In this article, we’ll look at some of the biggest Spyware stories that have occurred in recent months.
IM5 Spyware Used By Domestic Violence Offenders
In recent weeks, authorities in Australia arrested a man charged with developing and selling a spyware tool named Imminent Monitor (IM5), which was used to spy on victims’ devices remotely.
IM5 was sold to 14,500 individuals across 128 countries. Of particular worry is that a large portion of the buyers are on a register of domestic violence offenders.
“A statistically high percentage of Australia-based PayPal purchasers of IM RAT (14.2%) are named as respondents on domestic violence orders. Additionally, one of these purchasers is also registered on the Child Sex Offender Register,” reads a press release by the authorities.
“Of the 14 individuals, 11 bought the RAT during the active period of their domestic violence order (DVO) or within two years a DVO was issued.”
IM5 first hit the digital shelves in 2013, and it is believed the man behind the spyware made nearly half a million AUD from the illicit sales. He faces six charges with a maximum penalty of 20 years imprisonment.
IM5 was first marketed across hacking forums, as well as on a dedicated website.
The spyware was sold as a remote administrator tool which could be purchased for as little as $25 for a lifetime license, which included customer support.
The website seemed as if the product it was selling was a legitimate tool, and not illegal. The man behind it promoted the tool under the alias ‘ShockWave’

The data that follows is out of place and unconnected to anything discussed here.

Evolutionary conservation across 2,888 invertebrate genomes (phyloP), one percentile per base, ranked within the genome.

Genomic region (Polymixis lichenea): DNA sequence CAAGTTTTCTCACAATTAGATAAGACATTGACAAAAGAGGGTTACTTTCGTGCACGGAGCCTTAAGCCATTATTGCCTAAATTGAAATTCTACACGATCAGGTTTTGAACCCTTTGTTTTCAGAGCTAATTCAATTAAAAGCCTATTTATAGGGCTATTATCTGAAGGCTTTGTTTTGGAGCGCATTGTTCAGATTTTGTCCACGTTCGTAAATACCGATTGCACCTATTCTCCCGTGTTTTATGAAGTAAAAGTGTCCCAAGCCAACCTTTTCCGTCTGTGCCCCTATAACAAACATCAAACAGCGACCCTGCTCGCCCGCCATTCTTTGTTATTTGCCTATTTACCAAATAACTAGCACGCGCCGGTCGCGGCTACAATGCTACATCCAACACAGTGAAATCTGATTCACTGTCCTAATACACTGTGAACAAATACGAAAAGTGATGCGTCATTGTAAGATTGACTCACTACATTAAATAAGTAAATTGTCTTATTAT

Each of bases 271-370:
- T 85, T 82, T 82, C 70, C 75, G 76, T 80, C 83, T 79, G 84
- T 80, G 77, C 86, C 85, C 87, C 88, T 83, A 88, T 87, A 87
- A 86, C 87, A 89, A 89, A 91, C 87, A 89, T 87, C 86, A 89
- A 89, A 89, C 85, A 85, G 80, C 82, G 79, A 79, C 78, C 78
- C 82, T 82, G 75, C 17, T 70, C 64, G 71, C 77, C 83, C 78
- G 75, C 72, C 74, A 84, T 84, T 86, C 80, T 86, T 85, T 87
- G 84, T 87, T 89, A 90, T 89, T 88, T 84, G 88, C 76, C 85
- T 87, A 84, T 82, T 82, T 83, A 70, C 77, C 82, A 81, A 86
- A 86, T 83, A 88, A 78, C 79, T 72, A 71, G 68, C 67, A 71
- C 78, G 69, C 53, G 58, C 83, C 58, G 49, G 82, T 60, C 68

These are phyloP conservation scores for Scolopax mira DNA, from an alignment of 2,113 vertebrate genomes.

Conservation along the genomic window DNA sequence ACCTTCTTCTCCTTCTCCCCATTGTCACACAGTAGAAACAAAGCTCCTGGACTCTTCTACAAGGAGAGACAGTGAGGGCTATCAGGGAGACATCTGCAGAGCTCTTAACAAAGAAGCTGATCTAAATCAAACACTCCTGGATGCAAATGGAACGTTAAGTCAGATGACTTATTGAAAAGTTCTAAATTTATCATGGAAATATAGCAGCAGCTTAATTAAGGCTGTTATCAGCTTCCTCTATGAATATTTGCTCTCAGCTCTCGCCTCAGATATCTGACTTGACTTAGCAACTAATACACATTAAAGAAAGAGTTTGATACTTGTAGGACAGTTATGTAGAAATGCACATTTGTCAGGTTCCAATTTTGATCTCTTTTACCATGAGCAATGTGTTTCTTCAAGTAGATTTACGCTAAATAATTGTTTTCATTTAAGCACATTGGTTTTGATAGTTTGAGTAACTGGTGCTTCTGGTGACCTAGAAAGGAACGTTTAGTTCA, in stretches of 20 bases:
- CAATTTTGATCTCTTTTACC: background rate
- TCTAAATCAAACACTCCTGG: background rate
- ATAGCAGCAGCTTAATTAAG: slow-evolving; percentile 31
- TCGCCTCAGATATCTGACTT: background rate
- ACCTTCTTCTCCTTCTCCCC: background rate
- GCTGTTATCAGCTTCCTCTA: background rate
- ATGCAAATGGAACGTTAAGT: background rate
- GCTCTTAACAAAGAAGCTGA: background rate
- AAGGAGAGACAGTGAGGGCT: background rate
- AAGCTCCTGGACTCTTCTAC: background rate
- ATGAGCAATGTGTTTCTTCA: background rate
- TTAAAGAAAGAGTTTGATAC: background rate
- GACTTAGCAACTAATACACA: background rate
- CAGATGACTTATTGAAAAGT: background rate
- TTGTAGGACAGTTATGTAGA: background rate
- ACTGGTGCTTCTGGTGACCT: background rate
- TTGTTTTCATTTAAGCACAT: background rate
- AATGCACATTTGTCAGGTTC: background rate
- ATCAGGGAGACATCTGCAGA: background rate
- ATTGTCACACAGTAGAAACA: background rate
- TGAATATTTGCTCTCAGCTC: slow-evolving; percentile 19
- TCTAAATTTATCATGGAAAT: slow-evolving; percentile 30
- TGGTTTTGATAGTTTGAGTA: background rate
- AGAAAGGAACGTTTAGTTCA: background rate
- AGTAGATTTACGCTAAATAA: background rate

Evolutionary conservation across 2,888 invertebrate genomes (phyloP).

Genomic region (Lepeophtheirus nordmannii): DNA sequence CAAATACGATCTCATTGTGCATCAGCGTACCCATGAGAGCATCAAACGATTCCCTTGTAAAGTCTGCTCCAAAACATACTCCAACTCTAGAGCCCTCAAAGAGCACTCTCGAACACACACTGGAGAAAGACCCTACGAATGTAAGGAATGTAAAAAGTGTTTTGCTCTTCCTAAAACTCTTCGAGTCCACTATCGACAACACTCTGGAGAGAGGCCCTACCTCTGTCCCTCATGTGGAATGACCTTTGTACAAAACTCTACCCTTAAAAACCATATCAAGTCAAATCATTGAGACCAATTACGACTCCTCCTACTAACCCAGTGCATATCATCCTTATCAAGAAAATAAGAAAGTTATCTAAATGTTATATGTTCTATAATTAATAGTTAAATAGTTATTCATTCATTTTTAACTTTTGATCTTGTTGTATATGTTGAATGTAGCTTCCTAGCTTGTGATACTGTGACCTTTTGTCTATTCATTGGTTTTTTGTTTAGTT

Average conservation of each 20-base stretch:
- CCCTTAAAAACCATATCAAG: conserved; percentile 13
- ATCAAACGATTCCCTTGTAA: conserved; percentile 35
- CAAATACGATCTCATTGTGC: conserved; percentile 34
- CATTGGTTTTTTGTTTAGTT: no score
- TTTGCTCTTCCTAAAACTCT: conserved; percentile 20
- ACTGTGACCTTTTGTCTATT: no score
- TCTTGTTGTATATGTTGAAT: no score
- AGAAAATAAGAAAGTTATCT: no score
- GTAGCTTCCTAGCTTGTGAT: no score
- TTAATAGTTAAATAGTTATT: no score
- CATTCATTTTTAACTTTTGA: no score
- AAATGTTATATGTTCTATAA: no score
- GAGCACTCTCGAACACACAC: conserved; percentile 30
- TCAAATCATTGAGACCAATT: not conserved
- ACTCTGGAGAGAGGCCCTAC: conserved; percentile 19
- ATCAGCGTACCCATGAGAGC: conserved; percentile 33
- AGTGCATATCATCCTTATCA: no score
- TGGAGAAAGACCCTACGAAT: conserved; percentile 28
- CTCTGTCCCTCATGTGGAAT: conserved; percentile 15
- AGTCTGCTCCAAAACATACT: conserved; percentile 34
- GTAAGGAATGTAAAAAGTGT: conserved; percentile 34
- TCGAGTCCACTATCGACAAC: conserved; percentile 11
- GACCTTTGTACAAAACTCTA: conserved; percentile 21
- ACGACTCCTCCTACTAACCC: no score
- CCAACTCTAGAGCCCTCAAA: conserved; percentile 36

In April 2019, a member of the hacking forum that IM5 was advertised on advised other posters that ShockWave had gone missing, and was likely arrested. This caused a panic amongst buyer, who feared they would face legal action due to their use of the spyware.
Months later, Europol announced the seizure of over 430 devices that were involved in the IM5 operation, and the seizure of the website itself. The domain has since been sold on to a Vietnamese news aggregation company.
During the operation, Europol cut the IM5 servers, and arrested 13 of its most active users. Search warrants were also used to arrested a developer and another IM5 employee in Belgium.
It is believed that the Australian Police were aided by cybersecurity researchers from Palo Alto Unit 42.
Process Manager, The Spyware Hiding in Plain Sight
In recent months, cybersecurity researchers identified a new Android-based spyware known as ‘Process Manager’. Interestingly, Process Manager shares the same infrastructure used by Russian state-sponsored hackers Turla. Turla, over the years, have been known to target American and European networks for the purposes of espionage.
Though it is not fully clear at present how Process Manager is distributed, it does use a novel approach for cover. The .APK itself uses a gear-shaped icon, and pretends to be a system component on the victims device.
For those who are perhaps a little more cautious about app permissions, including those that appear to be a system component, suspicion may be raised when the app prompts permission for a number of access points. The list is quite extensive, as follows:
- Access location
- Access network state
- Access WiFi state
- Foreground service
- Modify audio settings
- Read call log
- Read contacts
- Read external storage
- Write external storage
- Read phone state
- Read SMS
- Receive boot completed
- Record audio
- Send SMS
- Wake log
Within the context of this article, it is clear that this list of permissions is excessive, but in day-to-day life many smart users given apps permissions without a second thought. To give any app this many permissions is effectively a death sentence on device privacy – It would allow the app to view location, send and read texts, access storage, control the camera, and record audio.
Worse yet, Process Manager may be capable of abusing Android Accessibility services and granting itself all these permissions, while bundling the prompts into one simple prompt for the user.